Internationalism against Imperialism

In Rus­sia in 1917, impe­ri­al­ism was a tan­gi­ble force in every­day life. To be con­script­ed into the mil­i­tary and sent away, to have one’s grain req­ui­si­tioned for the front, to find one’s work inten­si­fied for the demands of and dis­ci­pline of war man­u­fac­ture – these were the expe­ri­ences of the Great War for those in the pop­u­lar class­es, and it was the polit­i­cal acu­men of the Bol­she­viks to artic­u­late these expe­ri­ences to the prob­lem of impe­ri­al­ism. Indeed, the key polit­i­cal posi­tions adopt­ed by Lenin and the rest of the par­ty through­out 1917 were based, to vary­ing degrees, on their view of the impe­ri­al­ist char­ac­ter of the war and their con­se­quent immov­able oppo­si­tion to it. It was for this rea­son that the Sovi­ets, and not the Pro­vi­sion­al Gov­ern­ment and its par­tic­i­pants, could con­tin­ue to hold legit­i­ma­cy in a sit­u­a­tion of dual pow­er. This account­ed for the Bol­she­vik empha­sis on orga­niz­ing sol­diers, which proved deci­sive time and time again in the July Days, dur­ing the Kornilov Affair, and final­ly in Octo­ber. And it was no coin­ci­dence that already in 1914 Lenin smelled cri­sis, no doubt under­stand­ing the link between the 1905 Russ­ian Rev­o­lu­tion and the Rus­so-Japan­ese War that pre­ced­ed it.

Else­where in Europe, of course, the first World War had already revealed the lim­i­ta­tions of a cer­tain, lit­er­al, kind of inter-nation­al­ism. Where­as com­mu­nist rev­o­lu­tion was under­stood by Marx and Engels to be a world phe­nom­e­non, and the pro­le­tari­at a uni­ver­sal class, the pro­le­tari­at was itself also carved up by nation, mir­ror­ing the his­to­ries that had pro­duced nation­al cap­i­tal­ist class­es in West­ern Europe and sit­u­at­ing their polit­i­cal strate­gies at the lev­el of the nation state. The First and Sec­ond Inter­na­tion­als were ways of coor­di­nat­ing these var­i­ous nation­al pro­le­tar­i­an par­ties, but the ten­sion between a world polit­i­cal project and the self-con­scious­ly nation­al char­ac­ter of its sup­posed sub­ject would per­sist. This led, as José Aricó writes, to:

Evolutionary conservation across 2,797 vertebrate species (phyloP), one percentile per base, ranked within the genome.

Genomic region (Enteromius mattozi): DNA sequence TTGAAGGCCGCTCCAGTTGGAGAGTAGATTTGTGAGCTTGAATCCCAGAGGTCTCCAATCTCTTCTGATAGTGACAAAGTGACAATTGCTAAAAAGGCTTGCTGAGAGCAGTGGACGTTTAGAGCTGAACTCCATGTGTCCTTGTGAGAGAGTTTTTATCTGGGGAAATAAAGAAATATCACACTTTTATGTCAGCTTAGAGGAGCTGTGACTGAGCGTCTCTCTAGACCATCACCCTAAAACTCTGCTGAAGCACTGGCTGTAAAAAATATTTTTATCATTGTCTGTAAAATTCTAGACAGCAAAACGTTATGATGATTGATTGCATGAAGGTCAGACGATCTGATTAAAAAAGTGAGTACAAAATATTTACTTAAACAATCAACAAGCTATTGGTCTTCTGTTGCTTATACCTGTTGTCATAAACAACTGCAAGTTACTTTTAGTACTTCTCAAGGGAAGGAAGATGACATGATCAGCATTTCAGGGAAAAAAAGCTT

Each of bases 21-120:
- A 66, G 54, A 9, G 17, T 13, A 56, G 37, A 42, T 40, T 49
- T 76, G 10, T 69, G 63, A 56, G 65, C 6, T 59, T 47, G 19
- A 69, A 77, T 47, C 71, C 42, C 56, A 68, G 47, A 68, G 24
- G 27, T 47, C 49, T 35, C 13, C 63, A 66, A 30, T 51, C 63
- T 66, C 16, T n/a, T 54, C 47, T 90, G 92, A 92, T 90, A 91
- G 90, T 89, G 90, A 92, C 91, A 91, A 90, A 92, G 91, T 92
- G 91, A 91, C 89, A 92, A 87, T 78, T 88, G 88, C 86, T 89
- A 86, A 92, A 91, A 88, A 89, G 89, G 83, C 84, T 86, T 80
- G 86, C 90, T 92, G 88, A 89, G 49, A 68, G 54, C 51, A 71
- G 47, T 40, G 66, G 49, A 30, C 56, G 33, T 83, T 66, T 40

an ever deep­er breach in the social­ist move­ment between a for­mal inter­na­tion­al­ism and de fac­to every­day nation­al­ism. Thus, the “uni­ver­sal­i­ty” of the pro­le­tari­at was always trans­lat­ed into see­ing, whether con­scious­ly or not, par­tic­u­lar “nation­al” cen­tres wher­ev­er the work­ing mass­es’ rev­o­lu­tion­ary ener­gies were most con­cen­trat­ed as the home of the class’s uni­ver­sal attrib­ut­es: first in Eng­land, then in France, after that in Ger­many and final­ly in Rus­sia.1

Marx him­self would increas­ing­ly ques­tion this way of think­ing the rela­tion between the nation­al and the uni­ver­sal, which car­ried the rem­nants of a Hegelian phi­los­o­phy of his­to­ry, by draw­ing in par­tic­u­lar on analy­ses of Ireland’s colo­nial rela­tion­ship to Eng­land and the impli­ca­tions of this rela­tion­ship for class strug­gle in both places.2 Nev­er­the­less, by 1914 the pre­dom­i­nance of an uncrit­i­cal prac­ti­cal nation­al­ism in the Sec­ond Inter­na­tion­al led to the exten­sive ratio­nal­iz­ing of social-demo­c­ra­t­ic sup­port for impe­ri­al­ist vio­lence, accord­ing to which indi­vid­ual cap­i­tal­ist states, owing to their sup­posed his­tor­i­cal impor­tance, were to be defend­ed in the name of his­tor­i­cal­ly pro­gres­sive class strug­gle: sup­port for the war in Ger­many could be thought as a strug­gle against the reac­tionary force of Tsarism, France’s oppo­si­tion to Ger­many as a “Defense of the Repub­lic!” against the back­ward step of Ger­man feu­dal­ism, etc.